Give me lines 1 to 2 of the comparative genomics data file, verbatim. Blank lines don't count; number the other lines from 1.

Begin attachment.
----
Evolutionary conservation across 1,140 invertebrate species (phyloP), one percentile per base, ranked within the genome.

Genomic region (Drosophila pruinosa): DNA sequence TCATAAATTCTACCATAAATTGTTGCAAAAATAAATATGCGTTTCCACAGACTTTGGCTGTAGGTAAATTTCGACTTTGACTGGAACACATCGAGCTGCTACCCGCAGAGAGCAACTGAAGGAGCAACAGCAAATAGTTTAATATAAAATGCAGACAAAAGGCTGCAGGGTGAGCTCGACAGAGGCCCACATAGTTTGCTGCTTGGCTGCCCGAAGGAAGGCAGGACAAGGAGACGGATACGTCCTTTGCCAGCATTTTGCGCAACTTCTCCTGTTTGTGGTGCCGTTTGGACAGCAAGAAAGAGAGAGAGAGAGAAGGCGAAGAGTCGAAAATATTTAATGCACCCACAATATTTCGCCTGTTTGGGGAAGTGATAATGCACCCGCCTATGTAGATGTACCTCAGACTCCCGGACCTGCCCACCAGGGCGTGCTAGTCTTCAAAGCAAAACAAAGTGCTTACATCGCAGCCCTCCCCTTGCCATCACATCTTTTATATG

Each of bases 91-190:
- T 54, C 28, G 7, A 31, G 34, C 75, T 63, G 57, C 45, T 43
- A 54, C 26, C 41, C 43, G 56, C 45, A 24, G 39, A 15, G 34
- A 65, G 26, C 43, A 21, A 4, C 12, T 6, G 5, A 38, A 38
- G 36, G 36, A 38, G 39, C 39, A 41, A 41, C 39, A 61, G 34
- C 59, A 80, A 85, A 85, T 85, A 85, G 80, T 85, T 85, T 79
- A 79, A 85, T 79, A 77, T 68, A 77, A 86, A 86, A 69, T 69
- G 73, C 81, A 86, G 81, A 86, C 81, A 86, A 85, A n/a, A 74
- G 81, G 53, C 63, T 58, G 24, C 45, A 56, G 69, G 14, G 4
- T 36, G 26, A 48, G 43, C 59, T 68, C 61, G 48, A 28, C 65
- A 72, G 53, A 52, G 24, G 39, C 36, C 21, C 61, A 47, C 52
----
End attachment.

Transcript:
Evolutionary conservation across 1,140 invertebrate species (phyloP), one percentile per base, ranked within the genome.

Genomic region (Drosophila pruinosa): DNA sequence TCATAAATTCTACCATAAATTGTTGCAAAAATAAATATGCGTTTCCACAGACTTTGGCTGTAGGTAAATTTCGACTTTGACTGGAACACATCGAGCTGCTACCCGCAGAGAGCAACTGAAGGAGCAACAGCAAATAGTTTAATATAAAATGCAGACAAAAGGCTGCAGGGTGAGCTCGACAGAGGCCCACATAGTTTGCTGCTTGGCTGCCCGAAGGAAGGCAGGACAAGGAGACGGATACGTCCTTTGCCAGCATTTTGCGCAACTTCTCCTGTTTGTGGTGCCGTTTGGACAGCAAGAAAGAGAGAGAGAGAGAAGGCGAAGAGTCGAAAATATTTAATGCACCCACAATATTTCGCCTGTTTGGGGAAGTGATAATGCACCCGCCTATGTAGATGTACCTCAGACTCCCGGACCTGCCCACCAGGGCGTGCTAGTCTTCAAAGCAAAACAAAGTGCTTACATCGCAGCCCTCCCCTTGCCATCACATCTTTTATATG